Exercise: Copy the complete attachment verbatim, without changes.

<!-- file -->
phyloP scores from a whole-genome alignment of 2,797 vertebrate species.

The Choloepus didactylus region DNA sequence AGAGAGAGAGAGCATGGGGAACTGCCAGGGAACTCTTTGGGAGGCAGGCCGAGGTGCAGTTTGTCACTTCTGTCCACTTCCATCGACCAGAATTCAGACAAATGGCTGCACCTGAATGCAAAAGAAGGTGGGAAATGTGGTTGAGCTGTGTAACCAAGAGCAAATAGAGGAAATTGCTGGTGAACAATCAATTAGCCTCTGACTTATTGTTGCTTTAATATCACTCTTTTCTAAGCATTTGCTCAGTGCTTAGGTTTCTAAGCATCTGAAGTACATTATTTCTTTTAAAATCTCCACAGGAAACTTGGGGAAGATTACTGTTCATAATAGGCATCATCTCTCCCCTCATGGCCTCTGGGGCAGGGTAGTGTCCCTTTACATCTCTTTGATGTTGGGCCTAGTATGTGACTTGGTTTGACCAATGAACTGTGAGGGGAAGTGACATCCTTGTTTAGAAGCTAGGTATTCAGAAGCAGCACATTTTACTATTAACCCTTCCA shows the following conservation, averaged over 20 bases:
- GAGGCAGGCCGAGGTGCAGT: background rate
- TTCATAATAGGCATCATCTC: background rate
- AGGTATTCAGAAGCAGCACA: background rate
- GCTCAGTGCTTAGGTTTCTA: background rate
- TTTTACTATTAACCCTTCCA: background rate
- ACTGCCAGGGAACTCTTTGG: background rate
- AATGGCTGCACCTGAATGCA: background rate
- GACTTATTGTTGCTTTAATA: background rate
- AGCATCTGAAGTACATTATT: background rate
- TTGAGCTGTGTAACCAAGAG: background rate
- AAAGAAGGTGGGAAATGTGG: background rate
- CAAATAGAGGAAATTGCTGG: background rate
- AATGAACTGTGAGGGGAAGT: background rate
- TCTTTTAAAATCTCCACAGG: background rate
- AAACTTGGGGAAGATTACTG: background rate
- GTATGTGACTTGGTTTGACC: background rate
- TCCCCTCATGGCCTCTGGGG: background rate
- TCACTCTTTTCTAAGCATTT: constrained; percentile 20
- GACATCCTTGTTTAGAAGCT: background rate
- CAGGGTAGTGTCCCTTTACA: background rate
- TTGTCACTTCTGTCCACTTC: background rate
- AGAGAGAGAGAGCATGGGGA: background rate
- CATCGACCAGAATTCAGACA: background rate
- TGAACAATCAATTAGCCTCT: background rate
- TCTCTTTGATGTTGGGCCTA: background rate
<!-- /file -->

phyloP scores from a whole-genome alignment of 2,797 vertebrate species.

The Choloepus didactylus region DNA sequence AGAGAGAGAGAGCATGGGGAACTGCCAGGGAACTCTTTGGGAGGCAGGCCGAGGTGCAGTTTGTCACTTCTGTCCACTTCCATCGACCAGAATTCAGACAAATGGCTGCACCTGAATGCAAAAGAAGGTGGGAAATGTGGTTGAGCTGTGTAACCAAGAGCAAATAGAGGAAATTGCTGGTGAACAATCAATTAGCCTCTGACTTATTGTTGCTTTAATATCACTCTTTTCTAAGCATTTGCTCAGTGCTTAGGTTTCTAAGCATCTGAAGTACATTATTTCTTTTAAAATCTCCACAGGAAACTTGGGGAAGATTACTGTTCATAATAGGCATCATCTCTCCCCTCATGGCCTCTGGGGCAGGGTAGTGTCCCTTTACATCTCTTTGATGTTGGGCCTAGTATGTGACTTGGTTTGACCAATGAACTGTGAGGGGAAGTGACATCCTTGTTTAGAAGCTAGGTATTCAGAAGCAGCACATTTTACTATTAACCCTTCCA shows the following conservation, averaged over 20 bases:
- GAGGCAGGCCGAGGTGCAGT: background rate
- TTCATAATAGGCATCATCTC: background rate
- AGGTATTCAGAAGCAGCACA: background rate
- GCTCAGTGCTTAGGTTTCTA: background rate
- TTTTACTATTAACCCTTCCA: background rate
- ACTGCCAGGGAACTCTTTGG: background rate
- AATGGCTGCACCTGAATGCA: background rate
- GACTTATTGTTGCTTTAATA: background rate
- AGCATCTGAAGTACATTATT: background rate
- TTGAGCTGTGTAACCAAGAG: background rate
- AAAGAAGGTGGGAAATGTGG: background rate
- CAAATAGAGGAAATTGCTGG: background rate
- AATGAACTGTGAGGGGAAGT: background rate
- TCTTTTAAAATCTCCACAGG: background rate
- AAACTTGGGGAAGATTACTG: background rate
- GTATGTGACTTGGTTTGACC: background rate
- TCCCCTCATGGCCTCTGGGG: background rate
- TCACTCTTTTCTAAGCATTT: constrained; percentile 20
- GACATCCTTGTTTAGAAGCT: background rate
- CAGGGTAGTGTCCCTTTACA: background rate
- TTGTCACTTCTGTCCACTTC: background rate
- AGAGAGAGAGAGCATGGGGA: background rate
- CATCGACCAGAATTCAGACA: background rate
- TGAACAATCAATTAGCCTCT: background rate
- TCTCTTTGATGTTGGGCCTA: background rate